This is a Harvard Kennedy School (HKS) course that is cross-listed as a course in the Psychology department. The majority of the students are HKS students, but I would say that about 10-20% of students are undergraduate students interested in decision science! (This is a rough estimate, since I can't really tell undergraduate and graduate students apart in this class.) The course focuses on the mental processes that influence our decision-making and helps leaders think about how to create environments where people can make rational decisions. Another important aspect of this course is working on a real case with clients and developing a recommendation based on concepts related to decision science. It's a great way to work on your teamwork, relationship building, and communication skills!

Economics 1644: Market Power in the New Economy (ECON 1644)

This year is the first time this course is offered, and I totally love it! So far, we have talked about the characteristics of markets in which it is difficult for buyers and sellers to find complete information. The real estate market is an example of such a market because it is impossible for a buyer or renter to find information about all of the available houses that are on sale or for rent. On the seller's or owner's side, it is also impossible for them to find information regarding all of the interested buyers or tenants. Related to this concept, we have also discussed the effect of platforms that help with this search process, such as AirBnB and Uber, sometimes using Harvard Business School Case Studies! I would recommend this course to anyone who is interested in this topic regardless of prior experience with economics --- taking the course without its prerequisites can be okay.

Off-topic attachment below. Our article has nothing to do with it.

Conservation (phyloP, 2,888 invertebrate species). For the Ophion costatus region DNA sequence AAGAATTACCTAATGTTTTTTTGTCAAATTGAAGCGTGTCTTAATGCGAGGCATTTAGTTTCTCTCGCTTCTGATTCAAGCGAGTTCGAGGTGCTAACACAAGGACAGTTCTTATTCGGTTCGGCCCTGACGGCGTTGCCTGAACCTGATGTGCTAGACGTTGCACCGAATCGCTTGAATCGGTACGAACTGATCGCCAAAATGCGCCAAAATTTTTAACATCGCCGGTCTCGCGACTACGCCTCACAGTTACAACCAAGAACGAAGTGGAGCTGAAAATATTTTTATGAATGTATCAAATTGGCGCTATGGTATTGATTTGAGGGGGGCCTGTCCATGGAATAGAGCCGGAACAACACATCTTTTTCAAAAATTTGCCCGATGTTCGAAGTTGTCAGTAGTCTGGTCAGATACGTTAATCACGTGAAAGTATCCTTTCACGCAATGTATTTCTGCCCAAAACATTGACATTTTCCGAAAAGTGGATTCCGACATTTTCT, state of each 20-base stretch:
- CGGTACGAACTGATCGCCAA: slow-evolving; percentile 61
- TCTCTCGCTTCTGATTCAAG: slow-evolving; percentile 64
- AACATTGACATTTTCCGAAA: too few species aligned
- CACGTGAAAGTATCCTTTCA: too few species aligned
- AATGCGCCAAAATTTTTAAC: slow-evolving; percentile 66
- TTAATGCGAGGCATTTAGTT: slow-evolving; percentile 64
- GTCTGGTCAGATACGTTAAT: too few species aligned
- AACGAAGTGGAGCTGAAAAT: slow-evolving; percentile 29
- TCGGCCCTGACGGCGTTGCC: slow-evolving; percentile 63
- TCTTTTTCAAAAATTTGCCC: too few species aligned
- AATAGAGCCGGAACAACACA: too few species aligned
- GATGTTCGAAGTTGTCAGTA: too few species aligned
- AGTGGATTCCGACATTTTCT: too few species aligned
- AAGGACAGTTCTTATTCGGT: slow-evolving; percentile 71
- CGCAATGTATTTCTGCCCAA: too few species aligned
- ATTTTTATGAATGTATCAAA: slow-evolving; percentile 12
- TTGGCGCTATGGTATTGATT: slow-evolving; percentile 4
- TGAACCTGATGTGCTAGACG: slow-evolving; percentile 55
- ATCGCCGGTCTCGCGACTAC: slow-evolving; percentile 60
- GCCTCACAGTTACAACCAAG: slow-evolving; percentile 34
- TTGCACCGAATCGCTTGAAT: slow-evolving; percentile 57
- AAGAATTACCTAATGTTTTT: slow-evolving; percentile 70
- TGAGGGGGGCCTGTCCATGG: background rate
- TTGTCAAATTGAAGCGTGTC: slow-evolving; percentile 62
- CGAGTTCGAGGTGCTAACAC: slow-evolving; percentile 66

Overall, I think I enjoyed my classes outside of my concentration the most, especially when I chose them purely based on my interest in the topics. I also realized that prerequisites are not always essential: they are helpful to have, but you can definitely take a course without them if you are willing to put in the extra effort!